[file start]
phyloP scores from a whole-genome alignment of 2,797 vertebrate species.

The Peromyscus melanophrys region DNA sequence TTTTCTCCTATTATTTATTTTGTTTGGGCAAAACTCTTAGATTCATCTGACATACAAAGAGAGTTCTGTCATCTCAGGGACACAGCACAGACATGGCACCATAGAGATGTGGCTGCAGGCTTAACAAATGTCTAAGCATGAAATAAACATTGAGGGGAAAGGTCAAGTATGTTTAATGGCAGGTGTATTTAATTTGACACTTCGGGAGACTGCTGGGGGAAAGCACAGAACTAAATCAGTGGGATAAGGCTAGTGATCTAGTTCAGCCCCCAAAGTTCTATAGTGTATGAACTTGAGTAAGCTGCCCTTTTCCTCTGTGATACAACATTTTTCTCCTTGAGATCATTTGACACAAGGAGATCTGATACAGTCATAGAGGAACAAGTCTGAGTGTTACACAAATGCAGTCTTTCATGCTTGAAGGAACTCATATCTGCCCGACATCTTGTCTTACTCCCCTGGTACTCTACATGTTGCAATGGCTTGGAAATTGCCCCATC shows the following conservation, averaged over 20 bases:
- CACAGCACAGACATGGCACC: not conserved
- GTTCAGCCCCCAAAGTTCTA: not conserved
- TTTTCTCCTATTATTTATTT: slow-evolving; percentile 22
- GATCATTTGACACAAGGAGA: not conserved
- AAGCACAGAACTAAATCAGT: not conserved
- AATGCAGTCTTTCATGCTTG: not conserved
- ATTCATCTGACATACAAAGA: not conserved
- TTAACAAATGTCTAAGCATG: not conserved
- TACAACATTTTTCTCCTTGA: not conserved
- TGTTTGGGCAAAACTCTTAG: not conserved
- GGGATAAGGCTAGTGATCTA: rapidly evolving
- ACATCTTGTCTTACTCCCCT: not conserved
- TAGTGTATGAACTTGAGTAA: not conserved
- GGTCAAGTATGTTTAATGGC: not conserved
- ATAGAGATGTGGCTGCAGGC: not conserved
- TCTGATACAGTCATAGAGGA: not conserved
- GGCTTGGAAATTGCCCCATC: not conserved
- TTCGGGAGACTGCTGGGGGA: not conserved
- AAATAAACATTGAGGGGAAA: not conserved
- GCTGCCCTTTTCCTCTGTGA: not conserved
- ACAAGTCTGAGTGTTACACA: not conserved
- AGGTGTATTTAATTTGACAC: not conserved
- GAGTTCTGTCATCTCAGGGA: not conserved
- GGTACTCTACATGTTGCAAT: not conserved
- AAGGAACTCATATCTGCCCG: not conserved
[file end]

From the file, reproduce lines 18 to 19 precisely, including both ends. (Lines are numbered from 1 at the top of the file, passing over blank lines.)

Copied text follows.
- TCTGATACAGTCATAGAGGA: not conserved
- GGCTTGGAAATTGCCCCATC: not conserved